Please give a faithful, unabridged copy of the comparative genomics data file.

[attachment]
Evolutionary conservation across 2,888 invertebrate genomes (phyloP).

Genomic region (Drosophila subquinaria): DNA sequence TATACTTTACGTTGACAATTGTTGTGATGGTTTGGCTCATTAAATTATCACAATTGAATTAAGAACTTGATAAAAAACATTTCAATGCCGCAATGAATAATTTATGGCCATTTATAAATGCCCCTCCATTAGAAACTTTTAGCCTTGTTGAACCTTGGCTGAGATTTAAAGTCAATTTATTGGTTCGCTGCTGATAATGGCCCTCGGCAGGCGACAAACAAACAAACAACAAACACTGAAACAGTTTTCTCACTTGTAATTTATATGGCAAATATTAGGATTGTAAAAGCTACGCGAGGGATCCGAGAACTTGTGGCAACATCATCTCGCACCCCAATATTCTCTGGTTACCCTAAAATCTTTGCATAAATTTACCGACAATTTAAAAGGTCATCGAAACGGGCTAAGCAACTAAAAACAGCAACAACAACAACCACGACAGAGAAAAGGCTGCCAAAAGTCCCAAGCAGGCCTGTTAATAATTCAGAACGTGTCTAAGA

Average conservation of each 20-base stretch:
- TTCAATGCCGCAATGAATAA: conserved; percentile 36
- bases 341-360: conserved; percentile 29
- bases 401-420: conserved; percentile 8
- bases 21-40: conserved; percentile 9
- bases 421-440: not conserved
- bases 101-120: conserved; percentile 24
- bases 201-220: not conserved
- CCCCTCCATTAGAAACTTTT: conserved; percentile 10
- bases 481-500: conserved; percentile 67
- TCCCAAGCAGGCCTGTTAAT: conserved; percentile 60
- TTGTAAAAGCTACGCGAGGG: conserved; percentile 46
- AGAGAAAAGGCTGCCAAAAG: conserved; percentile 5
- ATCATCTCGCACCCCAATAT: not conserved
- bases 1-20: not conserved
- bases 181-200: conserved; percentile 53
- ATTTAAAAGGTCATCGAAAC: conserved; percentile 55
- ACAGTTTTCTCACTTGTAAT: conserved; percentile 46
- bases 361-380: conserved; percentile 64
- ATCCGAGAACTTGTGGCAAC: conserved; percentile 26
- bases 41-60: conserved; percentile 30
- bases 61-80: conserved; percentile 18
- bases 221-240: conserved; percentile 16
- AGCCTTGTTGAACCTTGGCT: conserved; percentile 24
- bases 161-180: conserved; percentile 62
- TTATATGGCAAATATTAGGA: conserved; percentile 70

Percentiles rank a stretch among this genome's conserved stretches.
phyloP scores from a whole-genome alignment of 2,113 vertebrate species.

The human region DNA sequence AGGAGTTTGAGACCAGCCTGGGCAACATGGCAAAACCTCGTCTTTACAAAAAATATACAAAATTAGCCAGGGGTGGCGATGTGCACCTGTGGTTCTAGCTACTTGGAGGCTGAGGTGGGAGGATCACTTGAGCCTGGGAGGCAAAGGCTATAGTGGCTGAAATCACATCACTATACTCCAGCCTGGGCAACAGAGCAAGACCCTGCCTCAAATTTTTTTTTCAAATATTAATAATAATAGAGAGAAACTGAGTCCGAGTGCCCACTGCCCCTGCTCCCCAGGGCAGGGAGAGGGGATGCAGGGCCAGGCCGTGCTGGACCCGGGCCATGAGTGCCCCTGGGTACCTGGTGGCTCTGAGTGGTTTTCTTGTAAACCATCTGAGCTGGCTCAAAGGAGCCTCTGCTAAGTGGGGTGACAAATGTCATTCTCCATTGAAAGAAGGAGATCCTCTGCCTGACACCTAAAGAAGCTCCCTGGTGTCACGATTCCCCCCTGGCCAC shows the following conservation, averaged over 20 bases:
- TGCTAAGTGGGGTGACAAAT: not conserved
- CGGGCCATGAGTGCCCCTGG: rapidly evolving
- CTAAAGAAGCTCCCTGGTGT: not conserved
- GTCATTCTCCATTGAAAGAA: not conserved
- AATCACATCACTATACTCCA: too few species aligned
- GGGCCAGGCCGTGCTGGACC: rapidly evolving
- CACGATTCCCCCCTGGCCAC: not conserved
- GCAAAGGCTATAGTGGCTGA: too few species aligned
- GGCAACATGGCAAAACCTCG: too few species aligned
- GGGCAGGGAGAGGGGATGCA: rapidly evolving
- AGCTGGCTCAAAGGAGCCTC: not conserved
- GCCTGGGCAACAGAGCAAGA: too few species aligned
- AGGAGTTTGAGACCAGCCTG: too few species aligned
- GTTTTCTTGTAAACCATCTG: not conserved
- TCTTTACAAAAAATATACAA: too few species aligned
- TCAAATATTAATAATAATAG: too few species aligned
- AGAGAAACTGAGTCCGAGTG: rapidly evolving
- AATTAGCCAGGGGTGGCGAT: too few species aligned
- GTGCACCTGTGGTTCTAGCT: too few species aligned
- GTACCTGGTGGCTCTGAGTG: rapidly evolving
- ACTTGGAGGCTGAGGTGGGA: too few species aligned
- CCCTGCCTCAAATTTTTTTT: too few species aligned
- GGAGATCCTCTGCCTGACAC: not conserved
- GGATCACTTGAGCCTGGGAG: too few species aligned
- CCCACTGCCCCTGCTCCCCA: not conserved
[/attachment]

Evolutionary conservation across 2,888 invertebrate genomes (phyloP).

Genomic region (Drosophila subquinaria): DNA sequence TATACTTTACGTTGACAATTGTTGTGATGGTTTGGCTCATTAAATTATCACAATTGAATTAAGAACTTGATAAAAAACATTTCAATGCCGCAATGAATAATTTATGGCCATTTATAAATGCCCCTCCATTAGAAACTTTTAGCCTTGTTGAACCTTGGCTGAGATTTAAAGTCAATTTATTGGTTCGCTGCTGATAATGGCCCTCGGCAGGCGACAAACAAACAAACAACAAACACTGAAACAGTTTTCTCACTTGTAATTTATATGGCAAATATTAGGATTGTAAAAGCTACGCGAGGGATCCGAGAACTTGTGGCAACATCATCTCGCACCCCAATATTCTCTGGTTACCCTAAAATCTTTGCATAAATTTACCGACAATTTAAAAGGTCATCGAAACGGGCTAAGCAACTAAAAACAGCAACAACAACAACCACGACAGAGAAAAGGCTGCCAAAAGTCCCAAGCAGGCCTGTTAATAATTCAGAACGTGTCTAAGA

Average conservation of each 20-base stretch:
- TTCAATGCCGCAATGAATAA: conserved; percentile 36
- bases 341-360: conserved; percentile 29
- bases 401-420: conserved; percentile 8
- bases 21-40: conserved; percentile 9
- bases 421-440: not conserved
- bases 101-120: conserved; percentile 24
- bases 201-220: not conserved
- CCCCTCCATTAGAAACTTTT: conserved; percentile 10
- bases 481-500: conserved; percentile 67
- TCCCAAGCAGGCCTGTTAAT: conserved; percentile 60
- TTGTAAAAGCTACGCGAGGG: conserved; percentile 46
- AGAGAAAAGGCTGCCAAAAG: conserved; percentile 5
- ATCATCTCGCACCCCAATAT: not conserved
- bases 1-20: not conserved
- bases 181-200: conserved; percentile 53
- ATTTAAAAGGTCATCGAAAC: conserved; percentile 55
- ACAGTTTTCTCACTTGTAAT: conserved; percentile 46
- bases 361-380: conserved; percentile 64
- ATCCGAGAACTTGTGGCAAC: conserved; percentile 26
- bases 41-60: conserved; percentile 30
- bases 61-80: conserved; percentile 18
- bases 221-240: conserved; percentile 16
- AGCCTTGTTGAACCTTGGCT: conserved; percentile 24
- bases 161-180: conserved; percentile 62
- TTATATGGCAAATATTAGGA: conserved; percentile 70

Percentiles rank a stretch among this genome's conserved stretches.
phyloP scores from a whole-genome alignment of 2,113 vertebrate species.

The human region DNA sequence AGGAGTTTGAGACCAGCCTGGGCAACATGGCAAAACCTCGTCTTTACAAAAAATATACAAAATTAGCCAGGGGTGGCGATGTGCACCTGTGGTTCTAGCTACTTGGAGGCTGAGGTGGGAGGATCACTTGAGCCTGGGAGGCAAAGGCTATAGTGGCTGAAATCACATCACTATACTCCAGCCTGGGCAACAGAGCAAGACCCTGCCTCAAATTTTTTTTTCAAATATTAATAATAATAGAGAGAAACTGAGTCCGAGTGCCCACTGCCCCTGCTCCCCAGGGCAGGGAGAGGGGATGCAGGGCCAGGCCGTGCTGGACCCGGGCCATGAGTGCCCCTGGGTACCTGGTGGCTCTGAGTGGTTTTCTTGTAAACCATCTGAGCTGGCTCAAAGGAGCCTCTGCTAAGTGGGGTGACAAATGTCATTCTCCATTGAAAGAAGGAGATCCTCTGCCTGACACCTAAAGAAGCTCCCTGGTGTCACGATTCCCCCCTGGCCAC shows the following conservation, averaged over 20 bases:
- TGCTAAGTGGGGTGACAAAT: not conserved
- CGGGCCATGAGTGCCCCTGG: rapidly evolving
- CTAAAGAAGCTCCCTGGTGT: not conserved
- GTCATTCTCCATTGAAAGAA: not conserved
- AATCACATCACTATACTCCA: too few species aligned
- GGGCCAGGCCGTGCTGGACC: rapidly evolving
- CACGATTCCCCCCTGGCCAC: not conserved
- GCAAAGGCTATAGTGGCTGA: too few species aligned
- GGCAACATGGCAAAACCTCG: too few species aligned
- GGGCAGGGAGAGGGGATGCA: rapidly evolving
- AGCTGGCTCAAAGGAGCCTC: not conserved
- GCCTGGGCAACAGAGCAAGA: too few species aligned
- AGGAGTTTGAGACCAGCCTG: too few species aligned
- GTTTTCTTGTAAACCATCTG: not conserved
- TCTTTACAAAAAATATACAA: too few species aligned
- TCAAATATTAATAATAATAG: too few species aligned
- AGAGAAACTGAGTCCGAGTG: rapidly evolving
- AATTAGCCAGGGGTGGCGAT: too few species aligned
- GTGCACCTGTGGTTCTAGCT: too few species aligned
- GTACCTGGTGGCTCTGAGTG: rapidly evolving
- ACTTGGAGGCTGAGGTGGGA: too few species aligned
- CCCTGCCTCAAATTTTTTTT: too few species aligned
- GGAGATCCTCTGCCTGACAC: not conserved
- GGATCACTTGAGCCTGGGAG: too few species aligned
- CCCACTGCCCCTGCTCCCCA: not conserved